H. H. ten Cate

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In a discrete-trial conditional discrimination procedure, 4 pigeons obtained food reinforcers by pecking a key with a short latency on trials signaled by one stimulus and by pecking the same key with a long latency on trials signaled by a second stimulus. The physical difference between the two stimuli and the temporal separation between the latency values(More)
A selection of these reports is available in PostScript form at the Faculty's anonymous ftp-Abstract Parallel software development must face the fact that diierent ar-chitectures require diierent implementations. Flexibility in modifying parallel methods and software is necessary because the eeciency of algorithms is dependent on the characteristics of the(More)
Domain decomposition is a well known technique in parallel computing. It requires the decomposition of a problem domain into sub-domains. This involves also a decomposition of the data structures for the problem into substructures, one for each sub-domain. If the data structures are complex, then the decomposition of the data structures may be a complicated(More)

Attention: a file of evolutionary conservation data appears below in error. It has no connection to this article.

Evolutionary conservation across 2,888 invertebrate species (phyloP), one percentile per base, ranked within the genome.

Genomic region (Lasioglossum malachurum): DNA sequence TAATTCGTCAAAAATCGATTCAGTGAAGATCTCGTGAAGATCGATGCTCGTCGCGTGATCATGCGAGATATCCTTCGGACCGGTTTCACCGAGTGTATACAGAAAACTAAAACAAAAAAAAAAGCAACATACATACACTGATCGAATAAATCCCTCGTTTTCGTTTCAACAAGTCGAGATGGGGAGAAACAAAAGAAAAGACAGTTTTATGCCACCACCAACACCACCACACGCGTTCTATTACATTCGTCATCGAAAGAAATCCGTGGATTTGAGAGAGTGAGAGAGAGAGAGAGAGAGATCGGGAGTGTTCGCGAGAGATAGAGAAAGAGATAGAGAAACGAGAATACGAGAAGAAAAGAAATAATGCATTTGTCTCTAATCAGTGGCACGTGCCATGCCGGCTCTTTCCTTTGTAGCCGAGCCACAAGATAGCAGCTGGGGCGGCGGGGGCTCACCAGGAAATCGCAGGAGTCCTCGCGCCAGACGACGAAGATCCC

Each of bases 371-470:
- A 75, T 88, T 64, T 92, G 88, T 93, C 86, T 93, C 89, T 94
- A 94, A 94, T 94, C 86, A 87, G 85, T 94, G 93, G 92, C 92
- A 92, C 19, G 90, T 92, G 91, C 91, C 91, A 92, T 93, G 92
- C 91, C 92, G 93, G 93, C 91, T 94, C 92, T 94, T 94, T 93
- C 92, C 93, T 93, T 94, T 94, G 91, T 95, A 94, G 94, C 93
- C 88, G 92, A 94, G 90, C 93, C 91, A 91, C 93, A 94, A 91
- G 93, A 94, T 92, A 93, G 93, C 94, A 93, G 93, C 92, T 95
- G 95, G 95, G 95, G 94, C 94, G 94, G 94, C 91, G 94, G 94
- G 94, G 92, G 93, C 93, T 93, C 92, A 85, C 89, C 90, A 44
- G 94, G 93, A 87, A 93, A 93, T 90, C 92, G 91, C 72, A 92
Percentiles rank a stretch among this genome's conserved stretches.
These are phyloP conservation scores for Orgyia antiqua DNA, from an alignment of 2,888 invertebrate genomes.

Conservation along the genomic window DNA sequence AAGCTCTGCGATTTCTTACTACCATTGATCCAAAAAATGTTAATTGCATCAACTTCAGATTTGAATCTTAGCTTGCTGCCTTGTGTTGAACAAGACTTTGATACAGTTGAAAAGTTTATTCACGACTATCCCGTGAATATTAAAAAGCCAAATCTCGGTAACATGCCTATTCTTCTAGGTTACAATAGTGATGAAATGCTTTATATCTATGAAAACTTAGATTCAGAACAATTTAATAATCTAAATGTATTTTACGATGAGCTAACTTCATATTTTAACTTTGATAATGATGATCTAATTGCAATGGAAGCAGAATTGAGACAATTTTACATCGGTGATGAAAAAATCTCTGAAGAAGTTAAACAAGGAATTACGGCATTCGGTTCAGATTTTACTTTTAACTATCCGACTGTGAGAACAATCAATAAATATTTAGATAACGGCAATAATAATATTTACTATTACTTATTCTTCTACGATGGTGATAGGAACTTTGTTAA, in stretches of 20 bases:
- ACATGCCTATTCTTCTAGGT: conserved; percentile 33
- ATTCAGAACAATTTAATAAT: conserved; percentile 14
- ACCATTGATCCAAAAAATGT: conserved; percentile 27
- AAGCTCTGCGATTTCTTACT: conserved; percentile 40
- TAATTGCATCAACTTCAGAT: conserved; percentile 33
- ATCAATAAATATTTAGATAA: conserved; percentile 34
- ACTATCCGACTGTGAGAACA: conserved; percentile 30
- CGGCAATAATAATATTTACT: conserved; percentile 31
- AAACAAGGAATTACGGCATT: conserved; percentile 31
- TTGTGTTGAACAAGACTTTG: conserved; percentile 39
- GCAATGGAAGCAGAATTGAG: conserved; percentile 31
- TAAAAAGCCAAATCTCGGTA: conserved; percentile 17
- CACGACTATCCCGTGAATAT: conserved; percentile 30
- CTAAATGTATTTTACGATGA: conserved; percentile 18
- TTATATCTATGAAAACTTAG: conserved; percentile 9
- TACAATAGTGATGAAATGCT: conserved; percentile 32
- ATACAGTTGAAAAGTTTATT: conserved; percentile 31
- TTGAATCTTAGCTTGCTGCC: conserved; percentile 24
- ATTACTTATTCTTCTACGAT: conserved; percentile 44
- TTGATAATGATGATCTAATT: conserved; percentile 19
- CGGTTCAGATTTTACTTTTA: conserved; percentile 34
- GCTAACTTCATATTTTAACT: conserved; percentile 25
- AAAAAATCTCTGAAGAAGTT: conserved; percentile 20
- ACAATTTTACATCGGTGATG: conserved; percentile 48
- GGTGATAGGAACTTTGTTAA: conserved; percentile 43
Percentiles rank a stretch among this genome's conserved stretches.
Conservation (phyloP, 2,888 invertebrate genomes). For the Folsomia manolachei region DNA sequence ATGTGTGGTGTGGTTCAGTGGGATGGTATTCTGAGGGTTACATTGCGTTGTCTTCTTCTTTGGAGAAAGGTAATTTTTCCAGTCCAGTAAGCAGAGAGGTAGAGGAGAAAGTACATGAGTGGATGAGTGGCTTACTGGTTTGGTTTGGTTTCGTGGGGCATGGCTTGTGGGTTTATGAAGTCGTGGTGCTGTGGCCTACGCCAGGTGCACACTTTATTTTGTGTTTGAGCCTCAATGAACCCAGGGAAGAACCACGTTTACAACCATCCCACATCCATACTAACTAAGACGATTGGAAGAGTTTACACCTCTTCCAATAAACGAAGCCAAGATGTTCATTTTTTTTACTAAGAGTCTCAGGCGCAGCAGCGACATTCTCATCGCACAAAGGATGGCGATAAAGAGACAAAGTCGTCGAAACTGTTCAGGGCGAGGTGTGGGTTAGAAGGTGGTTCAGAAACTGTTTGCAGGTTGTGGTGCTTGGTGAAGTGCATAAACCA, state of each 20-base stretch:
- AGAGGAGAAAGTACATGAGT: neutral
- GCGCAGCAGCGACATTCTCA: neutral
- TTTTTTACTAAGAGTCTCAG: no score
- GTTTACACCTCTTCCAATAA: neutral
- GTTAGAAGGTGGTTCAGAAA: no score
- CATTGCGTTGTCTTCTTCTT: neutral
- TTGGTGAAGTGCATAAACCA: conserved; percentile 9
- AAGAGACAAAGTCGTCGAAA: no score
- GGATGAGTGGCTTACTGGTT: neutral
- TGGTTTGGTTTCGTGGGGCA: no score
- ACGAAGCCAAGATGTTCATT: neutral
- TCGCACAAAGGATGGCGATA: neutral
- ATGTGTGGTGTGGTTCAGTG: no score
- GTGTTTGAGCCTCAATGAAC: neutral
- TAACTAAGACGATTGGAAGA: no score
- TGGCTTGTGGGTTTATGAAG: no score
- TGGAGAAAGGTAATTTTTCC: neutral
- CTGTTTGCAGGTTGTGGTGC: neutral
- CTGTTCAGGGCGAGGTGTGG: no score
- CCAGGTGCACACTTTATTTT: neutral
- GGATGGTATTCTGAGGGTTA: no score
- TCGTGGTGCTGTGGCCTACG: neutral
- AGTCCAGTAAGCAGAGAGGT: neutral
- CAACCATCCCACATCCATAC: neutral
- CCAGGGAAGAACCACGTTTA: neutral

Preferences of hungry pigeons among 10 grains and pellets were analyzed using a Thurstone scaling procedure. The recovered scales were positively correlated with size of the feed. The correlations improved when the Thurstonian assumption of equal-sized discriminal dispersions (Case V) was replaced with the assumption of proportional-sized dispersions (Case(More)
In this paper, a short overview of project 3 "Advanced Flux Modelling" in the NOWESP project of the MAST II programme is given. The computational requirements of large scale 3-D ow and transport models of the NorthWest European Shelf are considered. The possibilities and implications of massively parallel processors for the simulation of these models are(More)
We propose that a fundamental unit of behavior is the concurrent discriminated operant, and we discuss in detail a quantitative model of the concurrent three-term contingency that is based on the notion that an animal's behavior is controlled to differing extents by both stimulus–behavior and behavior–reinforcer relations. We show how this model can(More)